Sunday, April 17, 2016

A lost Winnipeg airman's WWll logbook is now back with his family, seventy three years after his death. I helped.

It was sent back to the grieving father in Winnipeg in 1948. To the wrong address. That's why Samuel Jacob Donen's RCAF log book went back to Ottawa, and was placed in the Jewish airman's military files, where it sat for nearly seven decades. The family never knew it existed. I found it. On the eve of Remembrance Day, 2015. Here is the story. 
Thanks to Bernie Bellan at the Jewish Post and News in Winnipeg for publishing it this week.

Larry Donen, holding his uncle's Log Book.

Samuel Jacob Donen, in uniform. (Ellin Bessner photo)

Donen grave in Accra, Ghana.

Last page of log book. (Ellin Bessner photo)

Monday, February 29, 2016

Writing the Wrong: What Canada should know about the Jewish servicemen and women in WW2

It's been one year exactly since I received the green light from my college, Centennial College, in Toronto, to take a year Sabbatical in order to research and write my book about the untold stories of Canada's Jews in Uniform in the Second World War. The letter came from the Professional Development Leave people in late February 2015. Hard to believe nine months have passed! But some 250 interviews + seven cities + 15 archives + 2 FOI requests + tens of thousands of words later (and counting) +  six speaking engagements + 60 SDHC memory cards,  I am well into the manuscript. 
Centennial College's Centre for Organizational Learning and Teaching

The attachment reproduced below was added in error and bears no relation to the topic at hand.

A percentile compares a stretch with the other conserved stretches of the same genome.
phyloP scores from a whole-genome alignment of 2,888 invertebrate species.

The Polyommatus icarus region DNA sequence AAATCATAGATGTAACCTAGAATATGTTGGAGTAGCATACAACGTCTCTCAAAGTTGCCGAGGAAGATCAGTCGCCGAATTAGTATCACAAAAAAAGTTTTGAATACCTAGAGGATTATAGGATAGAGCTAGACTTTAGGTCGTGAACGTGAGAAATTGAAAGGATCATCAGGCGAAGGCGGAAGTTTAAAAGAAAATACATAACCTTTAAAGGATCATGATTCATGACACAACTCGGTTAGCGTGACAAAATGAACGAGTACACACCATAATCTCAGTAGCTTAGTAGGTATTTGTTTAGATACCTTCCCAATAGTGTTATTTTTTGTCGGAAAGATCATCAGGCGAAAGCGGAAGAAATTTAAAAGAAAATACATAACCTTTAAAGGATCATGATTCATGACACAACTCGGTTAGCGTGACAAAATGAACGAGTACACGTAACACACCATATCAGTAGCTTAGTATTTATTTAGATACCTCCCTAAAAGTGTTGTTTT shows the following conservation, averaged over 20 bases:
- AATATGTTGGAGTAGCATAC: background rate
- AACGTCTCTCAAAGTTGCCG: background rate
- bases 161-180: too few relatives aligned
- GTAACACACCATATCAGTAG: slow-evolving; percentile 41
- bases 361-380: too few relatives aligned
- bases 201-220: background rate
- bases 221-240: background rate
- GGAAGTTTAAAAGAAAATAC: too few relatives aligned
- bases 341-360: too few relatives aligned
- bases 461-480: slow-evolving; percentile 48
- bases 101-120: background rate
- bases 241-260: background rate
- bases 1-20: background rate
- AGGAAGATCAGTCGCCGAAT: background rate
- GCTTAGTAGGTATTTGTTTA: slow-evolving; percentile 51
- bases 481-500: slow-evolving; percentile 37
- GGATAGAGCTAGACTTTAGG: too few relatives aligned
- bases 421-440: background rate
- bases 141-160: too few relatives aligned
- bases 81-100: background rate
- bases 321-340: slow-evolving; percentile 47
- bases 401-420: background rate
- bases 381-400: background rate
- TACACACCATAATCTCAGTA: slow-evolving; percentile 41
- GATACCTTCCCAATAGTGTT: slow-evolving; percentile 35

asked me to conduct a webinar about my research so far. If you missed the live broadcast, here is the replay. Don't panic if you see a different person when it starts: she is introducing me. I begin shortly after.

Speaking to Toronto Jewish veterans Legion Branch 256

Researching at Jewish Heritage Centre of Western Canada, Winnipeg

Interview with Hy Chud(novsky)

Skype interview with Bill McAllister

Interview Elaine Zadjeman

Wednesday, November 25, 2015

The Watchmaker of Normandy: Murray Jacobs

Murray Jacobs, (Ellin Bessner photo).
I had the honour to interview Murray Jacobs last December, 2014 at his Toronto home as part of my research into the contribution of Canadian Jewish servicemen and women in the Second World War.
Murray was a former president of the Royal Canadian Legion #256 General Wingate branch in Toronto. He was a tireless campaigner to raise money to improve the lives of today's surviving veterans and to honour the legacies of those Jewish servicemen who didn't come home
Murray was a trained watchmaker from Toronto who was called upon to use his specialized trade in Normandy during the war in the battle that begun Aug. 7/8, 1944 called Operation Totalize. His commanding officer Lt.-Gen. Guy G. Simonds decided to get the workshop men to make it safer for infantry to get into the fight. He asked Jacobs and his team to turn 75 Canadian Priest tanks into so-called "Kangaroos" (or defrocked priests as they were called): take out the gun turret and reinforce the sides and voila you have a safer way to transport men into battle. They did the conversion work in three days in an orchard under the blazing August sun. These were the first use of armoured personnel carriers for the Canadian infantry in the field. And those men who rode in them suffered fewer casualties then the infantry who walked. The Kangaroos were used in the fighting to close the Falaise Gap. Murray also was a proud Jew who wore a prayer shawl under his uniform. He actually had two of these, because his father made a pair so he could wear one at all times (if the second was dirty or in the wash). He told me he was the only watchmaker the Canadian army had in Normandy. So sorry to hear of his passing.